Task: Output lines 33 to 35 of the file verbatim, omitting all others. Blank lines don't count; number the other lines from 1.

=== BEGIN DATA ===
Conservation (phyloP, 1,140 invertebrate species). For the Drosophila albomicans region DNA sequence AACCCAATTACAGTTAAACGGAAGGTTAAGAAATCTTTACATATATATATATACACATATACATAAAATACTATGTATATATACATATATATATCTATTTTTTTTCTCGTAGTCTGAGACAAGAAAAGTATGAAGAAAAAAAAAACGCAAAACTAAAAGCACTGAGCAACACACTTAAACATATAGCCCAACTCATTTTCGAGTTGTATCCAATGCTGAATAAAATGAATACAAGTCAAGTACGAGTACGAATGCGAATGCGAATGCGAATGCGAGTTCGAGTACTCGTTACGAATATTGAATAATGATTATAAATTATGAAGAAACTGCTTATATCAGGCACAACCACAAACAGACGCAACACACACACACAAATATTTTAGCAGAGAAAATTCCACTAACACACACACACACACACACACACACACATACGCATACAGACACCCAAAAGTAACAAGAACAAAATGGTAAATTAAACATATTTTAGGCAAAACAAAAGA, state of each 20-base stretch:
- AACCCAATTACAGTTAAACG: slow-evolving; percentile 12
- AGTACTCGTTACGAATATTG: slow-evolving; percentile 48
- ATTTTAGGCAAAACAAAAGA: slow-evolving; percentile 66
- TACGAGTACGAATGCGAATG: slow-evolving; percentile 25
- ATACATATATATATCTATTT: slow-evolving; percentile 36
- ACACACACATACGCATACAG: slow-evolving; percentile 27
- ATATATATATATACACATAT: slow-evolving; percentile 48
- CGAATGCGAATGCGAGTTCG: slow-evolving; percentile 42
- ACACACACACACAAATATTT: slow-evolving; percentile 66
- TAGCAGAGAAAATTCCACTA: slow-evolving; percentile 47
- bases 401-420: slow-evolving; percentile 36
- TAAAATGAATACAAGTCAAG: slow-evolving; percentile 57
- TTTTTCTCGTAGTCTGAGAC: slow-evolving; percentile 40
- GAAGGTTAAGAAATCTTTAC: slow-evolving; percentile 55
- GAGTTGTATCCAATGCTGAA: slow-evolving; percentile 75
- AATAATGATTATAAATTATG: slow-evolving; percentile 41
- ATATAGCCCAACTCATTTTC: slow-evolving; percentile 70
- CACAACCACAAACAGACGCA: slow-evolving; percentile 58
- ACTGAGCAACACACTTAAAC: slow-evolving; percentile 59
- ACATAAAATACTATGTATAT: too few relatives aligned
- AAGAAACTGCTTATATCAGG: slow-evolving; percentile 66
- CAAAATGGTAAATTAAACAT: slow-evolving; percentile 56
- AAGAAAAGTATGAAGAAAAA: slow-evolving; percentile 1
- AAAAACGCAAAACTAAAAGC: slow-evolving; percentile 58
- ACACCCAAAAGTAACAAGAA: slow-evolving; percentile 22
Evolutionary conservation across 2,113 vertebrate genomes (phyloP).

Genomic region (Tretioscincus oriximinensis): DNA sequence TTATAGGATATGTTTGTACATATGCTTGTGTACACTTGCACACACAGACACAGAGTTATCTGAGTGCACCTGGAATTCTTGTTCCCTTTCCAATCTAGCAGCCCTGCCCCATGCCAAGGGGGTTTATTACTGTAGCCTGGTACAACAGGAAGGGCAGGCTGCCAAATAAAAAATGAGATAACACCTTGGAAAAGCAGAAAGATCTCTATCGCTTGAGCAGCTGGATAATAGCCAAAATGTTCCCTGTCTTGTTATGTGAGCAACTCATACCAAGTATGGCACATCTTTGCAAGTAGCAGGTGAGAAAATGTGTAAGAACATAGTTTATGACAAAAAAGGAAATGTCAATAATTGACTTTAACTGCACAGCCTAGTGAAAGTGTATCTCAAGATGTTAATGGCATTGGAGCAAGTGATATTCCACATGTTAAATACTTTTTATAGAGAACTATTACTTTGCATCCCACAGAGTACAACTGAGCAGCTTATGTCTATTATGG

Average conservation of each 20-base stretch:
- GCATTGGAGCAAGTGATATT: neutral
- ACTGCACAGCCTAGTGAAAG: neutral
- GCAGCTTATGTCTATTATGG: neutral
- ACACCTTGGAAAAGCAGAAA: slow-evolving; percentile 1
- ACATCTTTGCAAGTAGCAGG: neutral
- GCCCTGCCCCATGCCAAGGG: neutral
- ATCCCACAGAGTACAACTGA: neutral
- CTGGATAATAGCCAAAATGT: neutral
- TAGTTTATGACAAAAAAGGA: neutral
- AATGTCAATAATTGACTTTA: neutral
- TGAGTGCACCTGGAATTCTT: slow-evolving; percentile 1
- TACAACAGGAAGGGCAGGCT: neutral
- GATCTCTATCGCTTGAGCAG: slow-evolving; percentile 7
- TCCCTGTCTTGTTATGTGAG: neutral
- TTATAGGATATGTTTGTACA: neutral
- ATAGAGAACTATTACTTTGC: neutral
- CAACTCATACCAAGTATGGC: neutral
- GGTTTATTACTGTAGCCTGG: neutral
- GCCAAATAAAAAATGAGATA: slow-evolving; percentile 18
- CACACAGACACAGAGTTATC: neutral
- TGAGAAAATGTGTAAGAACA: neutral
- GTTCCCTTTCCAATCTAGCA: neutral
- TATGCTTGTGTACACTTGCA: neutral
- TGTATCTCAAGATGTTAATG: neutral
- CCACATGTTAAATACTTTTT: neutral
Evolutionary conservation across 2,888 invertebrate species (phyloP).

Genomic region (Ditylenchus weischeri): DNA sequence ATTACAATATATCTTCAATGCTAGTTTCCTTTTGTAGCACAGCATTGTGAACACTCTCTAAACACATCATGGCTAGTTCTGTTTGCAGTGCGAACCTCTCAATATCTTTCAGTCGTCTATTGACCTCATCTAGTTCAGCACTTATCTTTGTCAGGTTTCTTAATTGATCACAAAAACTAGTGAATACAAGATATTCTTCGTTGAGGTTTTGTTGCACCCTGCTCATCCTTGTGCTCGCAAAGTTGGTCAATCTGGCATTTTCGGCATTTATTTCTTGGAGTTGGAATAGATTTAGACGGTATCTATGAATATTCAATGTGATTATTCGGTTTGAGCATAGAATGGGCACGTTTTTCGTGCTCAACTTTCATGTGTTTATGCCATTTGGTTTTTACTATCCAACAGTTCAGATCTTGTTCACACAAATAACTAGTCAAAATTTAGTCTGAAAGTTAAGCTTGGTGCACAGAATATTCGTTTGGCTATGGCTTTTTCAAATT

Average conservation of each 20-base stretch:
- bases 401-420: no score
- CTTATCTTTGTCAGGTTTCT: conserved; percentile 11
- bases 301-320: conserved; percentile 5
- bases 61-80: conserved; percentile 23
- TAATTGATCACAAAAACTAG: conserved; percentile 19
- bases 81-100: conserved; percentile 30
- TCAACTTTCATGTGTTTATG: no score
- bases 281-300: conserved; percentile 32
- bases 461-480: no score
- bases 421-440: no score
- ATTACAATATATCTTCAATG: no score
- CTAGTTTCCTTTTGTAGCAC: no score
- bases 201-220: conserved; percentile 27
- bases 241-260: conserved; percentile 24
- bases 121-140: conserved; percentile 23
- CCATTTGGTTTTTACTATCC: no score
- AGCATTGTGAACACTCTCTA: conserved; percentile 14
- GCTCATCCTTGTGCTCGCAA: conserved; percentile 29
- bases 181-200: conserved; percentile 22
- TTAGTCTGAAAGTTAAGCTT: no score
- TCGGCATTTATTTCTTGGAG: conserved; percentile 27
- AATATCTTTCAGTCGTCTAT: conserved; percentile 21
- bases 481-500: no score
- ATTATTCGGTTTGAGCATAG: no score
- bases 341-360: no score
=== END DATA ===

- ACACCTTGGAAAAGCAGAAA: slow-evolving; percentile 1
- ACATCTTTGCAAGTAGCAGG: neutral
- GCCCTGCCCCATGCCAAGGG: neutral